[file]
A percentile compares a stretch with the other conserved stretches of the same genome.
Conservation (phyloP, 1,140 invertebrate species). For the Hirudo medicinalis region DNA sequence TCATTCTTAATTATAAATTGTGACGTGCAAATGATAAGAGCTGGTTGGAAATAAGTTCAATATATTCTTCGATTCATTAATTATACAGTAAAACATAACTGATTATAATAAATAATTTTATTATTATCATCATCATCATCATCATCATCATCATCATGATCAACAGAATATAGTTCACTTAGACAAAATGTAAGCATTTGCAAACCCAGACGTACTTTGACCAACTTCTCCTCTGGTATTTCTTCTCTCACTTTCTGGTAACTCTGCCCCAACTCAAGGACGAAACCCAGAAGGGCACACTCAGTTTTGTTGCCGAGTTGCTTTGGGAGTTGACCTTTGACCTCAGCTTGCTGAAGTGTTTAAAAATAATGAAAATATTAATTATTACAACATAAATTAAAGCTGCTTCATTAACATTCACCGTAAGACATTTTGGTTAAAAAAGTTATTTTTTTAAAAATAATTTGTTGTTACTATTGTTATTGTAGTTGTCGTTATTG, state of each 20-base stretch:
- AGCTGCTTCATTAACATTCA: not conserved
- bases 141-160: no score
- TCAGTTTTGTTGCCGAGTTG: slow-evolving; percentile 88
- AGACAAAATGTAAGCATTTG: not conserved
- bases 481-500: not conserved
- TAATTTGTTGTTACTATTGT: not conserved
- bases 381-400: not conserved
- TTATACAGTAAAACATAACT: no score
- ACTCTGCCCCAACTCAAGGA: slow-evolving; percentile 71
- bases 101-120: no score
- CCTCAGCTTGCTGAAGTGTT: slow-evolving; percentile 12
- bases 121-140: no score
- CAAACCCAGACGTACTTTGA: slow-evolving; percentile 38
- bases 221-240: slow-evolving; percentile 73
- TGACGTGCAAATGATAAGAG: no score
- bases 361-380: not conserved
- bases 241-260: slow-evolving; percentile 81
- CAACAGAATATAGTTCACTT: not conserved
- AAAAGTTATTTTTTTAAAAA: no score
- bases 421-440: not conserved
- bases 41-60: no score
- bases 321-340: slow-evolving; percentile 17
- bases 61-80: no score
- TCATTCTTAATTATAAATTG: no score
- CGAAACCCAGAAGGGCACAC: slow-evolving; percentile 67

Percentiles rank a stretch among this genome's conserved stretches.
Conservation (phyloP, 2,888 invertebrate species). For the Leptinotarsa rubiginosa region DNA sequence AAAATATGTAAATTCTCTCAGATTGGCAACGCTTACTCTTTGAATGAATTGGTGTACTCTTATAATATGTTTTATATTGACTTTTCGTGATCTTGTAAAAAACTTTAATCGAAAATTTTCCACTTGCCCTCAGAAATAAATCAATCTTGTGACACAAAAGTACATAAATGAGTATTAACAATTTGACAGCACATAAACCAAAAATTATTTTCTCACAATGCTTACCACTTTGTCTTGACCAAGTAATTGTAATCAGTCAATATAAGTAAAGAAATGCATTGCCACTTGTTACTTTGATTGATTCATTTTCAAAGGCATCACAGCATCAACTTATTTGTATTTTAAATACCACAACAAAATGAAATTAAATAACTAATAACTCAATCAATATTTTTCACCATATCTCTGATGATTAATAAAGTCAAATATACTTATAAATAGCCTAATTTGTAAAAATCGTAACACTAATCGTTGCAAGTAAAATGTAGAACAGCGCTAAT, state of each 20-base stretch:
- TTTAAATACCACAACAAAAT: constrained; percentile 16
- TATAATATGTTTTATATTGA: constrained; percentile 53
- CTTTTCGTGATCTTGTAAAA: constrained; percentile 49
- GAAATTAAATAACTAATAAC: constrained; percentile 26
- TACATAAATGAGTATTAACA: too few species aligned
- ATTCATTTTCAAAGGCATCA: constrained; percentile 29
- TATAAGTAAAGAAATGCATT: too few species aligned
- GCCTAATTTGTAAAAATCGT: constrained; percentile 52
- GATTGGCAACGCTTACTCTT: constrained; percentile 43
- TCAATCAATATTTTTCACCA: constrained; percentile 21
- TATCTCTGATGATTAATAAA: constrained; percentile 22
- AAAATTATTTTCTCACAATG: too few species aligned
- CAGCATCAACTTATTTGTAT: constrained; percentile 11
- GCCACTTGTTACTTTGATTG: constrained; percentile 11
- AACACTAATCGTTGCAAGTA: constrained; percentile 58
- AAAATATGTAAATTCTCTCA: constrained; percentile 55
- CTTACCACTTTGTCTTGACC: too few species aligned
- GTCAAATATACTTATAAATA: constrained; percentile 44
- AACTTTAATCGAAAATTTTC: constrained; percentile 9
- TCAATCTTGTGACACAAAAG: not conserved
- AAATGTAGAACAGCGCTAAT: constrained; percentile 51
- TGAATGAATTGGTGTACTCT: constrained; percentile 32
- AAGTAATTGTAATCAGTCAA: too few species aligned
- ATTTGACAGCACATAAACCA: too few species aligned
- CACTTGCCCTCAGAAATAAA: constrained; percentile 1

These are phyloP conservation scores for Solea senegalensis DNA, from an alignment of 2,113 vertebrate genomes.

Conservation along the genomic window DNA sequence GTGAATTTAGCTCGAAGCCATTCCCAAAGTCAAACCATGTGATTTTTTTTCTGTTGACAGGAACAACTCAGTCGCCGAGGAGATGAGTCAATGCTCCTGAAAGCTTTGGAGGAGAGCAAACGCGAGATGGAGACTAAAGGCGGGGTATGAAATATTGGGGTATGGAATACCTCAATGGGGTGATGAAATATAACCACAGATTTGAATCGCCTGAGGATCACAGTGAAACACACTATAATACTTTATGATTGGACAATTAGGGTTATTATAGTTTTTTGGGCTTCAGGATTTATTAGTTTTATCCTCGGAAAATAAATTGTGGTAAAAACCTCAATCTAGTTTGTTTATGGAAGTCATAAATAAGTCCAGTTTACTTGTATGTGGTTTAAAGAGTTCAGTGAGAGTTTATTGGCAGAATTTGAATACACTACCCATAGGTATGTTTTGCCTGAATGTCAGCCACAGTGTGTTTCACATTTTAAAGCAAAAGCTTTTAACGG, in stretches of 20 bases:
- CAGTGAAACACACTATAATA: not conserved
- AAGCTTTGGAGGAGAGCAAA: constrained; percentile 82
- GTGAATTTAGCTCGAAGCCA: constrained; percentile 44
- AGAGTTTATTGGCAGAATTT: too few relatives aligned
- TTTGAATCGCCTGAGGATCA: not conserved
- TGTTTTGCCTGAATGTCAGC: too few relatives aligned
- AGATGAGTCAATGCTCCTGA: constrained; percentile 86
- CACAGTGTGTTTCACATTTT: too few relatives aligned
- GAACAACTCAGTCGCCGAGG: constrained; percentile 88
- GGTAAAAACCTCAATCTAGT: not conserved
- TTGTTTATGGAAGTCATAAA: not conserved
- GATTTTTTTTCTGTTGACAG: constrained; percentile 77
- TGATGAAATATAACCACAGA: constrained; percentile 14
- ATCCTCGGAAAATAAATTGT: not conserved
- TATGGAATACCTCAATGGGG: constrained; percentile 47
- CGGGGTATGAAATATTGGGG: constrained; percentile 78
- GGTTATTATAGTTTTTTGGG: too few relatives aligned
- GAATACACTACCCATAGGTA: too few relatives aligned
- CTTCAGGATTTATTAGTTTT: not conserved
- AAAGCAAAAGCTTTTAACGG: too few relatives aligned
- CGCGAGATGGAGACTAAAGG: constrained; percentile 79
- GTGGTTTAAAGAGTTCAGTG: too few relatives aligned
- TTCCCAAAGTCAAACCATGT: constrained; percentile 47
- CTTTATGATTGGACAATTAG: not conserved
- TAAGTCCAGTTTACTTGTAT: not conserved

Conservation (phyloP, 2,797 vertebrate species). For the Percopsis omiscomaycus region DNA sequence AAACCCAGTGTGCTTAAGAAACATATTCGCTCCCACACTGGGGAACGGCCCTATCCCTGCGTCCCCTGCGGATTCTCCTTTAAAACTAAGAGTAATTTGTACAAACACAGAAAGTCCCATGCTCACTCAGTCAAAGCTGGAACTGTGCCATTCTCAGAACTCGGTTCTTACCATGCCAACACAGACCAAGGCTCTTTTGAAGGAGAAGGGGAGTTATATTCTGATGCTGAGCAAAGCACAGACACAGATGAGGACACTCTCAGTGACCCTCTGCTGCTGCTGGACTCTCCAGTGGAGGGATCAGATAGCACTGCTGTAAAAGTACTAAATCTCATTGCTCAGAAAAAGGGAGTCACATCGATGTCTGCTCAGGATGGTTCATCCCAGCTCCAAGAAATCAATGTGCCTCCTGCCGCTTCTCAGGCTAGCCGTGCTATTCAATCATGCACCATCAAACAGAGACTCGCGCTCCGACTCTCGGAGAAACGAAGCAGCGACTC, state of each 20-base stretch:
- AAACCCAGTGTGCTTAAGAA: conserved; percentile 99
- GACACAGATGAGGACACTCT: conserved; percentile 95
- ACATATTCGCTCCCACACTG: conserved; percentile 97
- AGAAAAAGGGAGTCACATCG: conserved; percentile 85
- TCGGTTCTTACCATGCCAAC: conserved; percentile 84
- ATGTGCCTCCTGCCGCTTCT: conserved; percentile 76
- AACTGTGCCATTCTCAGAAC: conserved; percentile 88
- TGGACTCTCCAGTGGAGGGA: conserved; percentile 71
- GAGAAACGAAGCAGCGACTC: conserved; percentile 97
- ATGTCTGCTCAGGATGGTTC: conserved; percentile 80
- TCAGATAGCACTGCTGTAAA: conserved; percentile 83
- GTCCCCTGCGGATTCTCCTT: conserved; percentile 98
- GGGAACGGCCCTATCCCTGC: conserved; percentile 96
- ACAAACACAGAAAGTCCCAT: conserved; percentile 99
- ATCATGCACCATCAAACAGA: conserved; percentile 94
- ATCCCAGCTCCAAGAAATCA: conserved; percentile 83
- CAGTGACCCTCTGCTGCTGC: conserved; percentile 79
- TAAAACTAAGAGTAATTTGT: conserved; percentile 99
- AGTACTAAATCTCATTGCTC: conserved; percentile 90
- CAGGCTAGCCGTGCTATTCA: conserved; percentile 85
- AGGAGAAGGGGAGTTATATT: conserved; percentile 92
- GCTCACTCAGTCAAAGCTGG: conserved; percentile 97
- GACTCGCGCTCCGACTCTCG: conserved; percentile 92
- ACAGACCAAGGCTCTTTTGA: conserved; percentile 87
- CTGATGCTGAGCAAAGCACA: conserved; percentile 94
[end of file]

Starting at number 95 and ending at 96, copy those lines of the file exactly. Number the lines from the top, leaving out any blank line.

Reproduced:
- GGGAACGGCCCTATCCCTGC: conserved; percentile 96
- ACAAACACAGAAAGTCCCAT: conserved; percentile 99